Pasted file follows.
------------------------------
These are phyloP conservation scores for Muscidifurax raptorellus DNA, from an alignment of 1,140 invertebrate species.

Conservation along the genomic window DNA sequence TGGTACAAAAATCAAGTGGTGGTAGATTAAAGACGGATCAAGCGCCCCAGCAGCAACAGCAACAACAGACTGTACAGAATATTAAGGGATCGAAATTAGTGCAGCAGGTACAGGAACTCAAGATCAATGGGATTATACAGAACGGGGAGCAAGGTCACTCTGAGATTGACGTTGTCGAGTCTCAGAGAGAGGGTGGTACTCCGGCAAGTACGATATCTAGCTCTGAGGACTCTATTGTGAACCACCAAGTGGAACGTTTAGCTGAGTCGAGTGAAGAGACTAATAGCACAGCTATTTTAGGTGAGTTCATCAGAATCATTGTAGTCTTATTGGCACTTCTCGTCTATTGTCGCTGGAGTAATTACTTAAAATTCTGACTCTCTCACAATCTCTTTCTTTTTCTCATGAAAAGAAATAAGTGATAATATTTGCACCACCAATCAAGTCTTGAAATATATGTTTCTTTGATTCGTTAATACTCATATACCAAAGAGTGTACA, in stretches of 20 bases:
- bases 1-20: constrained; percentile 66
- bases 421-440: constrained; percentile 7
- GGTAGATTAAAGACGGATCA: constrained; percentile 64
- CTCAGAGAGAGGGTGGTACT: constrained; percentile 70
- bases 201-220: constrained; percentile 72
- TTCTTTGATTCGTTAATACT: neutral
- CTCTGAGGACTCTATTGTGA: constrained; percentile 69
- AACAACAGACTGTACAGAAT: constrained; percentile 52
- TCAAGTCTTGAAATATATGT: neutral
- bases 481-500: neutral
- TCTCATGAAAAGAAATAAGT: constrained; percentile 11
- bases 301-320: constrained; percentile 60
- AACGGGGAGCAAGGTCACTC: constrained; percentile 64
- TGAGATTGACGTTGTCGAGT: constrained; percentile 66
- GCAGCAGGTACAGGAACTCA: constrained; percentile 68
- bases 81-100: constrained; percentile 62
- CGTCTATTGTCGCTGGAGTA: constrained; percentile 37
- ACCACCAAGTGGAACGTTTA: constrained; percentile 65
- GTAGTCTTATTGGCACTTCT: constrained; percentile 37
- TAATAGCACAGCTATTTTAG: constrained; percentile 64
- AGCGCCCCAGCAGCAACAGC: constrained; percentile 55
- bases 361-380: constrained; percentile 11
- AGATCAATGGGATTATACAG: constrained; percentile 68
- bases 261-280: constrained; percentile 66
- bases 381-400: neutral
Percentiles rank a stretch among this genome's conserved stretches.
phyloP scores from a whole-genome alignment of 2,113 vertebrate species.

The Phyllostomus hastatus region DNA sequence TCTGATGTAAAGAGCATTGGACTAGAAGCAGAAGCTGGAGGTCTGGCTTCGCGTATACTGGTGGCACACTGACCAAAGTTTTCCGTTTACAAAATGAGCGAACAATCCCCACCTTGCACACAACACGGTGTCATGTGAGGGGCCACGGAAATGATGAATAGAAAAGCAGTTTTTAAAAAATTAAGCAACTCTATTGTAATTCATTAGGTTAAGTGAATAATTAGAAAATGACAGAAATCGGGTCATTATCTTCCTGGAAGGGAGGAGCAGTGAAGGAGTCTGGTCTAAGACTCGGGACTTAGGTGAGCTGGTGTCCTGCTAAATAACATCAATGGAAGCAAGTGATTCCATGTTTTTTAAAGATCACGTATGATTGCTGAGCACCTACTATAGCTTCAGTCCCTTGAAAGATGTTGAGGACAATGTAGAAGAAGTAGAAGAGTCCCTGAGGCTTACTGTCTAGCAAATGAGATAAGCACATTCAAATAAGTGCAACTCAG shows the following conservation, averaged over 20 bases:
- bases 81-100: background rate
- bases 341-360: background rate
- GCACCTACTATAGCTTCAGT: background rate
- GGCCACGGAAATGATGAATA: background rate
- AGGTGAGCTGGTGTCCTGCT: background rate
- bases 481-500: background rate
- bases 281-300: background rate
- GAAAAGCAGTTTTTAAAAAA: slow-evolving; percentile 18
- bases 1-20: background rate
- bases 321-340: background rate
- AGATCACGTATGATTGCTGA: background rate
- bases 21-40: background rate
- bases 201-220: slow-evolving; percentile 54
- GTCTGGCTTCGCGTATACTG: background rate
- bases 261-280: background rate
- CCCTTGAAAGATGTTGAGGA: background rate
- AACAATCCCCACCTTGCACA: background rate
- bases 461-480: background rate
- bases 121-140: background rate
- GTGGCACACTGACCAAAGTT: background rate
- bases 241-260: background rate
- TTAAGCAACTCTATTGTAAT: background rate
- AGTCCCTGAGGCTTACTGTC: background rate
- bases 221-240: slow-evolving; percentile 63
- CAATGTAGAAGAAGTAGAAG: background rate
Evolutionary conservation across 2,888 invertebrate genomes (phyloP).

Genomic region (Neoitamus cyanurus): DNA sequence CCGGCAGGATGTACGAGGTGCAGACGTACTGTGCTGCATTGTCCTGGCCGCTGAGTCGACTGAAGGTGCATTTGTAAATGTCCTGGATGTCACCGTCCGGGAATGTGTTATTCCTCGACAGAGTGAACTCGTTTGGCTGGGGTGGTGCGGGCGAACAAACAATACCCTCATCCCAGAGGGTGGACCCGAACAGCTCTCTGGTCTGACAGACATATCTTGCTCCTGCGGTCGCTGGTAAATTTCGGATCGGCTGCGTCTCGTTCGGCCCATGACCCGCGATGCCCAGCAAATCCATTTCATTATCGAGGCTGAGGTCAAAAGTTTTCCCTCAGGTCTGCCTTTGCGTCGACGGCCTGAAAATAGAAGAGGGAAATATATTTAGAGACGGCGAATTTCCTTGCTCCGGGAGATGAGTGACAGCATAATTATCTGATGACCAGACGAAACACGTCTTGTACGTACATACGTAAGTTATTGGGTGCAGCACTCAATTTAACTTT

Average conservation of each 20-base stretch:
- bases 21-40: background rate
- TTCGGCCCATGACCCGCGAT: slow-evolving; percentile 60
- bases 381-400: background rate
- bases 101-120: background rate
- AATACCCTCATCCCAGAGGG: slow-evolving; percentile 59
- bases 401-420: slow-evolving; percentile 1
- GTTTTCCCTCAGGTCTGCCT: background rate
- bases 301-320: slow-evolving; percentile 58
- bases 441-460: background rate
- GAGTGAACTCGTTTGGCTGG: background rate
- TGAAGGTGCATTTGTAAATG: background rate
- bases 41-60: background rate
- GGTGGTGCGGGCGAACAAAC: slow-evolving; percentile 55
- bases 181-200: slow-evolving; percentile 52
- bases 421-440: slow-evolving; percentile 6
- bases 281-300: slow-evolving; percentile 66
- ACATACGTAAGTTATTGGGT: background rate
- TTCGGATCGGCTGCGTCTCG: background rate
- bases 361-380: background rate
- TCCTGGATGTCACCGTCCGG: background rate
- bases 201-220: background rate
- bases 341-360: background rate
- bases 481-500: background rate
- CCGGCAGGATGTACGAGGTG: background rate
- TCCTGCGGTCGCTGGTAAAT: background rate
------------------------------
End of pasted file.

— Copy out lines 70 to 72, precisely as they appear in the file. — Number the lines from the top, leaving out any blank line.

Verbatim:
- bases 41-60: background rate
- GGTGGTGCGGGCGAACAAAC: slow-evolving; percentile 55
- bases 181-200: slow-evolving; percentile 52